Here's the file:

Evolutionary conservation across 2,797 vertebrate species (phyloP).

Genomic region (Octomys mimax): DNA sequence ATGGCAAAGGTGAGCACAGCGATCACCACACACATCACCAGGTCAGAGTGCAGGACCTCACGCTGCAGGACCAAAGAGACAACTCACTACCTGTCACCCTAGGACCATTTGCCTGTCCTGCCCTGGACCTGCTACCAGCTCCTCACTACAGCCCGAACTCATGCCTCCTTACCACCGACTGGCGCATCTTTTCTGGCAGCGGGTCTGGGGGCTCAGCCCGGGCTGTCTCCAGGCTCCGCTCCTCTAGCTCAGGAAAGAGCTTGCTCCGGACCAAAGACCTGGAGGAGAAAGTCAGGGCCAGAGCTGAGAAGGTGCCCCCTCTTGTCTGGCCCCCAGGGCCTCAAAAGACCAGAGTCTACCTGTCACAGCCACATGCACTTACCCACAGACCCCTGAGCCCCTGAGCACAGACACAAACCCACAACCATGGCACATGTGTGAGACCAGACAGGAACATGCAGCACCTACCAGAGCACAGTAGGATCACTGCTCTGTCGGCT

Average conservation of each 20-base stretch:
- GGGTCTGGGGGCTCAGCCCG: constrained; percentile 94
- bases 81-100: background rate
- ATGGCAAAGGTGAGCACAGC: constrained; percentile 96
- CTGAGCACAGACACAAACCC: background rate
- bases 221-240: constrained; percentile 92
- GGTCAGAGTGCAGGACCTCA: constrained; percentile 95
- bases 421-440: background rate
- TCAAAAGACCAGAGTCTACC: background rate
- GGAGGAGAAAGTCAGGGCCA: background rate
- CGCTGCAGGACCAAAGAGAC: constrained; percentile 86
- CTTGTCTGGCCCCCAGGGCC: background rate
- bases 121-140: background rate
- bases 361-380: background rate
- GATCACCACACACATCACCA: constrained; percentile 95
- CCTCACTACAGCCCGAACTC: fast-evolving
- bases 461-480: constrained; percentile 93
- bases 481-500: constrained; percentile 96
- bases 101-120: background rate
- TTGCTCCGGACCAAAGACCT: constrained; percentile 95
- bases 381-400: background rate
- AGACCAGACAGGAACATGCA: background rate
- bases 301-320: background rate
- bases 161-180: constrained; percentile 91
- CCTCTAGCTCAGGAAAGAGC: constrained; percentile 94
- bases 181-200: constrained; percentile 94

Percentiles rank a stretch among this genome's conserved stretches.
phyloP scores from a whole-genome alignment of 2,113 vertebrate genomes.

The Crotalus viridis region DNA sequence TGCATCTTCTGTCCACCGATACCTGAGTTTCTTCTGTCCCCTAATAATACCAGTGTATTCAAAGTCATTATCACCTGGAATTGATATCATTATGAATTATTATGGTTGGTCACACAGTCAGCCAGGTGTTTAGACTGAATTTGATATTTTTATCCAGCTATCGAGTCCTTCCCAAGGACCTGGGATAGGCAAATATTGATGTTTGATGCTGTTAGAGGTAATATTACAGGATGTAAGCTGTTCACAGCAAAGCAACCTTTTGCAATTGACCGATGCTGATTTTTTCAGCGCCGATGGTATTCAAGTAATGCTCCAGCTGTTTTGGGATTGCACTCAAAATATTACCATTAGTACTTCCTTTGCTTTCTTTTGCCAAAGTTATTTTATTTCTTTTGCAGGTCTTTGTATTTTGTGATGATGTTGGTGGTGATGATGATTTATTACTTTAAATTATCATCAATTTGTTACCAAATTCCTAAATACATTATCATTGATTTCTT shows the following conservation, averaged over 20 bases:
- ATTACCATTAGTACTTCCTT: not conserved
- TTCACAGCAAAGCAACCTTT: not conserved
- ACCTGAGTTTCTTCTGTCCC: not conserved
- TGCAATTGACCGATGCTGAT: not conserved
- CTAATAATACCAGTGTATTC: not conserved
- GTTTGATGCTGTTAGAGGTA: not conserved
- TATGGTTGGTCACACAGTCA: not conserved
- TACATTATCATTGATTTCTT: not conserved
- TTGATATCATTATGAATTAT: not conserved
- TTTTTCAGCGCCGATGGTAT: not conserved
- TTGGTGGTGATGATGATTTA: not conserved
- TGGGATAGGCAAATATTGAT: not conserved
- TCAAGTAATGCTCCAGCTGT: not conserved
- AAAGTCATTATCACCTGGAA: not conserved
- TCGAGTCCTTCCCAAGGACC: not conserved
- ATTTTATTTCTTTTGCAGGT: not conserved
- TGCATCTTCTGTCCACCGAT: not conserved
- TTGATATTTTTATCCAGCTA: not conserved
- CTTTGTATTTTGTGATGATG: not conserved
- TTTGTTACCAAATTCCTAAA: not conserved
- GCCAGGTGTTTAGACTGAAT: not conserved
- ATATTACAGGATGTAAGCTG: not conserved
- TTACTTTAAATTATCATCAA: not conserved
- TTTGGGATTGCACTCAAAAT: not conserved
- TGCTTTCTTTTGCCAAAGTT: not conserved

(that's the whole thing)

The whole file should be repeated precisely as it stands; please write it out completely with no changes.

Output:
Evolutionary conservation across 2,797 vertebrate species (phyloP).

Genomic region (Octomys mimax): DNA sequence ATGGCAAAGGTGAGCACAGCGATCACCACACACATCACCAGGTCAGAGTGCAGGACCTCACGCTGCAGGACCAAAGAGACAACTCACTACCTGTCACCCTAGGACCATTTGCCTGTCCTGCCCTGGACCTGCTACCAGCTCCTCACTACAGCCCGAACTCATGCCTCCTTACCACCGACTGGCGCATCTTTTCTGGCAGCGGGTCTGGGGGCTCAGCCCGGGCTGTCTCCAGGCTCCGCTCCTCTAGCTCAGGAAAGAGCTTGCTCCGGACCAAAGACCTGGAGGAGAAAGTCAGGGCCAGAGCTGAGAAGGTGCCCCCTCTTGTCTGGCCCCCAGGGCCTCAAAAGACCAGAGTCTACCTGTCACAGCCACATGCACTTACCCACAGACCCCTGAGCCCCTGAGCACAGACACAAACCCACAACCATGGCACATGTGTGAGACCAGACAGGAACATGCAGCACCTACCAGAGCACAGTAGGATCACTGCTCTGTCGGCT

Average conservation of each 20-base stretch:
- GGGTCTGGGGGCTCAGCCCG: constrained; percentile 94
- bases 81-100: background rate
- ATGGCAAAGGTGAGCACAGC: constrained; percentile 96
- CTGAGCACAGACACAAACCC: background rate
- bases 221-240: constrained; percentile 92
- GGTCAGAGTGCAGGACCTCA: constrained; percentile 95
- bases 421-440: background rate
- TCAAAAGACCAGAGTCTACC: background rate
- GGAGGAGAAAGTCAGGGCCA: background rate
- CGCTGCAGGACCAAAGAGAC: constrained; percentile 86
- CTTGTCTGGCCCCCAGGGCC: background rate
- bases 121-140: background rate
- bases 361-380: background rate
- GATCACCACACACATCACCA: constrained; percentile 95
- CCTCACTACAGCCCGAACTC: fast-evolving
- bases 461-480: constrained; percentile 93
- bases 481-500: constrained; percentile 96
- bases 101-120: background rate
- TTGCTCCGGACCAAAGACCT: constrained; percentile 95
- bases 381-400: background rate
- AGACCAGACAGGAACATGCA: background rate
- bases 301-320: background rate
- bases 161-180: constrained; percentile 91
- CCTCTAGCTCAGGAAAGAGC: constrained; percentile 94
- bases 181-200: constrained; percentile 94

Percentiles rank a stretch among this genome's conserved stretches.
phyloP scores from a whole-genome alignment of 2,113 vertebrate genomes.

The Crotalus viridis region DNA sequence TGCATCTTCTGTCCACCGATACCTGAGTTTCTTCTGTCCCCTAATAATACCAGTGTATTCAAAGTCATTATCACCTGGAATTGATATCATTATGAATTATTATGGTTGGTCACACAGTCAGCCAGGTGTTTAGACTGAATTTGATATTTTTATCCAGCTATCGAGTCCTTCCCAAGGACCTGGGATAGGCAAATATTGATGTTTGATGCTGTTAGAGGTAATATTACAGGATGTAAGCTGTTCACAGCAAAGCAACCTTTTGCAATTGACCGATGCTGATTTTTTCAGCGCCGATGGTATTCAAGTAATGCTCCAGCTGTTTTGGGATTGCACTCAAAATATTACCATTAGTACTTCCTTTGCTTTCTTTTGCCAAAGTTATTTTATTTCTTTTGCAGGTCTTTGTATTTTGTGATGATGTTGGTGGTGATGATGATTTATTACTTTAAATTATCATCAATTTGTTACCAAATTCCTAAATACATTATCATTGATTTCTT shows the following conservation, averaged over 20 bases:
- ATTACCATTAGTACTTCCTT: not conserved
- TTCACAGCAAAGCAACCTTT: not conserved
- ACCTGAGTTTCTTCTGTCCC: not conserved
- TGCAATTGACCGATGCTGAT: not conserved
- CTAATAATACCAGTGTATTC: not conserved
- GTTTGATGCTGTTAGAGGTA: not conserved
- TATGGTTGGTCACACAGTCA: not conserved
- TACATTATCATTGATTTCTT: not conserved
- TTGATATCATTATGAATTAT: not conserved
- TTTTTCAGCGCCGATGGTAT: not conserved
- TTGGTGGTGATGATGATTTA: not conserved
- TGGGATAGGCAAATATTGAT: not conserved
- TCAAGTAATGCTCCAGCTGT: not conserved
- AAAGTCATTATCACCTGGAA: not conserved
- TCGAGTCCTTCCCAAGGACC: not conserved
- ATTTTATTTCTTTTGCAGGT: not conserved
- TGCATCTTCTGTCCACCGAT: not conserved
- TTGATATTTTTATCCAGCTA: not conserved
- CTTTGTATTTTGTGATGATG: not conserved
- TTTGTTACCAAATTCCTAAA: not conserved
- GCCAGGTGTTTAGACTGAAT: not conserved
- ATATTACAGGATGTAAGCTG: not conserved
- TTACTTTAAATTATCATCAA: not conserved
- TTTGGGATTGCACTCAAAAT: not conserved
- TGCTTTCTTTTGCCAAAGTT: not conserved